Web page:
Is new flooring in your future? If you're on a tight budget or not able to afford to install new tile, wood, laminate or carpet throughout your entire house, consider a room or two at a time, or customize what you have.

The World Floor Covering Association suggests a handful of flooring ideas if you're on a budget.

"There are a number of affordable ways to make a statement without changing your whole home," the association says on its website.

Depending on your budget, there are many things you can do to make an impact underfoot, including:

  • $50 to $100 - Bring some color and texture to your room with an updated circular or rectangular area rug. A three-by-five-foot rug in a hallway or under a coffee table can bring a fresh look to a room.
  • $500 - Redo the foyer with stone-look ceramic tiles. Or install pre-finished hardwood floors in the entryway. Or add a four-by-six area rug to your dining room.
  • $1,000 - Replace the flooring in the high-traffic areas with tile, laminate or hardwood. Or if your kitchen needs some sprucing up, the WFCA suggests new resilient flooring that mimics tile or wood. If it's the living room that needs attention, consider Saxony nylon carpet with the latest "undercushion" for ultimate padded comfort.
  • $3,000 - Try out ceramic tiles in your entryway, hallway, kitchen and dining room. Tiles come in an array of patterns, matching any style. Or you may want to consider hardwood or laminate floors if you're seeking a minimalist look. You can also bring plush new carpet to your family room, home office, staircase and hallways.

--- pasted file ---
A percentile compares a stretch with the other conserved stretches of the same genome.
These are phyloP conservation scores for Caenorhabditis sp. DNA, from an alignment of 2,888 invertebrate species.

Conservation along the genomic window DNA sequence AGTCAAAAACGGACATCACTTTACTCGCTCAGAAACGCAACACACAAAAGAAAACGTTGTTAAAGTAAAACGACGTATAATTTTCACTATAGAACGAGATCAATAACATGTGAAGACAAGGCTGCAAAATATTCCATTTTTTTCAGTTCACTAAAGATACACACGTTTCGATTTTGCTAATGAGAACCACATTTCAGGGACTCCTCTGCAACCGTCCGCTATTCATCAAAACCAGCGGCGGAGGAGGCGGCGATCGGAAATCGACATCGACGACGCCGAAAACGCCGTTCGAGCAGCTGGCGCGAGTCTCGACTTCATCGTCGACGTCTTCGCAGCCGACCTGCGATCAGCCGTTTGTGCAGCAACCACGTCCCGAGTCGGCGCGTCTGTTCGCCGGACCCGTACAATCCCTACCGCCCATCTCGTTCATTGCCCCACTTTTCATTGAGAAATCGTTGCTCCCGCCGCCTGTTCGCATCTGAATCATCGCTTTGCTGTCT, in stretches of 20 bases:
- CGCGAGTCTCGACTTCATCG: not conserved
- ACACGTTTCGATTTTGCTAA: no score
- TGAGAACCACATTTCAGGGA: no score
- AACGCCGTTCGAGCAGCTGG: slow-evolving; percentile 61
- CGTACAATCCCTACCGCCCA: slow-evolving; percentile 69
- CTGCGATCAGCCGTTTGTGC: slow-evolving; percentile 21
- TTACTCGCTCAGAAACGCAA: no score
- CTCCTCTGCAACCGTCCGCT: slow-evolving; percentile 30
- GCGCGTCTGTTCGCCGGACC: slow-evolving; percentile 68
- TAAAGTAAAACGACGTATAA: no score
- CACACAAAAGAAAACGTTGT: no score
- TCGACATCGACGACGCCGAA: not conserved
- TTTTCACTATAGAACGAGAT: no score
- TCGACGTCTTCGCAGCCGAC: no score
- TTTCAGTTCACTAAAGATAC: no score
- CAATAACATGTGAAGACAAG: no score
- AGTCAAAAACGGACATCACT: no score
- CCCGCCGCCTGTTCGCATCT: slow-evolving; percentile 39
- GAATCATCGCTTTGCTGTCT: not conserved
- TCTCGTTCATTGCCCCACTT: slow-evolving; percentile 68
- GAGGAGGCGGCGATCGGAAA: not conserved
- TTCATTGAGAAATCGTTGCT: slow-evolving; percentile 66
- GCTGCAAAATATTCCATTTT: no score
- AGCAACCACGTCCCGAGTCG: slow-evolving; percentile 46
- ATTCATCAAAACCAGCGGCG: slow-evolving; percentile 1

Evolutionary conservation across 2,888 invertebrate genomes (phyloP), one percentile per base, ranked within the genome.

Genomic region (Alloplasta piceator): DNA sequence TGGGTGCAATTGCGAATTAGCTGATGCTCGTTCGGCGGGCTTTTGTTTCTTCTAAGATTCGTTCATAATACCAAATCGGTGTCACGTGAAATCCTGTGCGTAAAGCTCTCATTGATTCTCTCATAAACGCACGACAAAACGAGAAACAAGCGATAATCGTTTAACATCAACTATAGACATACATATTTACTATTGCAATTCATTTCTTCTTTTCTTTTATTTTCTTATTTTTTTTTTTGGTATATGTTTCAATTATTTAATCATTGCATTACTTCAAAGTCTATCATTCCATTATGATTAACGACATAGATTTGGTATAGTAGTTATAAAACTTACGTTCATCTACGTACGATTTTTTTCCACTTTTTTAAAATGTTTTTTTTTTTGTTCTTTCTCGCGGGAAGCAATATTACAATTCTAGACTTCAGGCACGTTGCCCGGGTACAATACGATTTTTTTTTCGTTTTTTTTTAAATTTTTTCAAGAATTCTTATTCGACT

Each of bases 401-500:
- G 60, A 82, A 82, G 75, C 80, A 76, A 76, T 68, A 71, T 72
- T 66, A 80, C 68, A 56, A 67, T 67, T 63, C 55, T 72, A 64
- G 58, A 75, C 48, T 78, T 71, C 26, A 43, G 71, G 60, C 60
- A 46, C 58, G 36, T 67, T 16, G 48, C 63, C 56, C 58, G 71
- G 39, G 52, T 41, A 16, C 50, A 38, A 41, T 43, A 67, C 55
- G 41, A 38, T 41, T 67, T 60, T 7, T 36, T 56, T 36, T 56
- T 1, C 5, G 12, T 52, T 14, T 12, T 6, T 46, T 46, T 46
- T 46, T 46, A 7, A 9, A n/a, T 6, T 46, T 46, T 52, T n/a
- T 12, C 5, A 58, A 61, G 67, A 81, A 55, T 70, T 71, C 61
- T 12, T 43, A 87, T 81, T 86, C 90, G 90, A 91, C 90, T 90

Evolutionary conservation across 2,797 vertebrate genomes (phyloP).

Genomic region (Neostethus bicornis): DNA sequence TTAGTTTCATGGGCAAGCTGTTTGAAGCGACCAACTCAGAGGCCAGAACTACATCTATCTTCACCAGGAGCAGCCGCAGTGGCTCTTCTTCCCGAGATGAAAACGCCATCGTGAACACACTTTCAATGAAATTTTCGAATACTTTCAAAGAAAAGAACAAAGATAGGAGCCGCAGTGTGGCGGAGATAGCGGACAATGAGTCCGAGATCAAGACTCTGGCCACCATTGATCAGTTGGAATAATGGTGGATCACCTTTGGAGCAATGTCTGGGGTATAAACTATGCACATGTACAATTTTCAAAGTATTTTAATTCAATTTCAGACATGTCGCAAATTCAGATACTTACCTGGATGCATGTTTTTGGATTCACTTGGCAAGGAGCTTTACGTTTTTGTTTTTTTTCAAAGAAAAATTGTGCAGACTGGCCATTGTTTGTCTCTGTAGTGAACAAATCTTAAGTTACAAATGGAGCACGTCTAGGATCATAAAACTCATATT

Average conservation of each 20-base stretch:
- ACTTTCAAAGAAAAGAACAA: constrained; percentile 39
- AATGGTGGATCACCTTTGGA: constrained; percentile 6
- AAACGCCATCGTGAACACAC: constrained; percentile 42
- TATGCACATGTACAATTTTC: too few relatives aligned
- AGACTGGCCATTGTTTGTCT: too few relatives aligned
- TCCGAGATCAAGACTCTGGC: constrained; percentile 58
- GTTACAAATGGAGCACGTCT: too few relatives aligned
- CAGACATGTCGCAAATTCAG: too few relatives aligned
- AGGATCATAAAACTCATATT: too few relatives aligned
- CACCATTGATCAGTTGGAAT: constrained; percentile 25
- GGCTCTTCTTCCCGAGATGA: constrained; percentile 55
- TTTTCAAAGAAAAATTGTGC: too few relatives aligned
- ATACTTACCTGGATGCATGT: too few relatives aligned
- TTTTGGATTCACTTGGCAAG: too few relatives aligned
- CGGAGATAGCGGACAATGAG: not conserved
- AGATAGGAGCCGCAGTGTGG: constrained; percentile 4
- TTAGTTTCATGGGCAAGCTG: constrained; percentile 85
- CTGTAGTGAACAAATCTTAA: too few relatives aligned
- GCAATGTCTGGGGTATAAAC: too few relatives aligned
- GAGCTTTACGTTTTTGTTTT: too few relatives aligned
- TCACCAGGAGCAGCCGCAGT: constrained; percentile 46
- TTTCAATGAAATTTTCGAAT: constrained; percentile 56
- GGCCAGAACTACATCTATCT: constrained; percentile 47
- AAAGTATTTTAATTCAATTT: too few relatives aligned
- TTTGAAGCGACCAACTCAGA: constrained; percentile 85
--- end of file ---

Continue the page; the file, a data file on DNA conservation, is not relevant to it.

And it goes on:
• $5,000 - Try mixing and matching; perhaps tile or resilient floors in the kitchen, hardwood in the hallways and carpet in the living room and bedrooms. Or indulge in luxurious, plush carpet in the master bedroom suite and add a lower grade to the high-traffic areas.
  • $8,000 - Customize to create the floors of your dreams.

    When it comes to what today's homeowners want in their flooring, individuality is key.

    The National Wood Flooring Association says homeowners with existing plain wood floors can customize them by adding a painted border, a different species of wood in a border or accent, or darkening the floor.

    "Custom wood floors add so much beauty to a home," said Ed Korczak, executive director of the NWFA. "Traditionally, custom floors have been expensive. But with a little imagination, consumers can have a unique floor on a budget."

    Homeowners want unique looks for their carpet, too.

    "Today's shopper is looking for freshness and innovation," said Pam O' Toole, carpet fashion coordinator for Shaw Industries. "The perception of carpet is changing as more styling options with unique textures, patterns and colors are available. There are literally thousands of different 'looks' on the market today."

    The WFCA says many want an "old" look.

    "Rustic, weathered and antique looks are the hottest thing going in hardwood, ceramic and stone ... The old-but-new look surfaces on many varieties of hardwood which display texture with hand carved groves and knots; tiles, reminiscent of linen; and marble, limestone and travertine tumbled and distressed to appear antique," the WFCA says on its website. "Some of the wood manufacturers are even hand beveling and distressing individual planks and then finishing them to achieve the appearance of a century old wood floor. This weathering technique assures no two floors look exactly alike."

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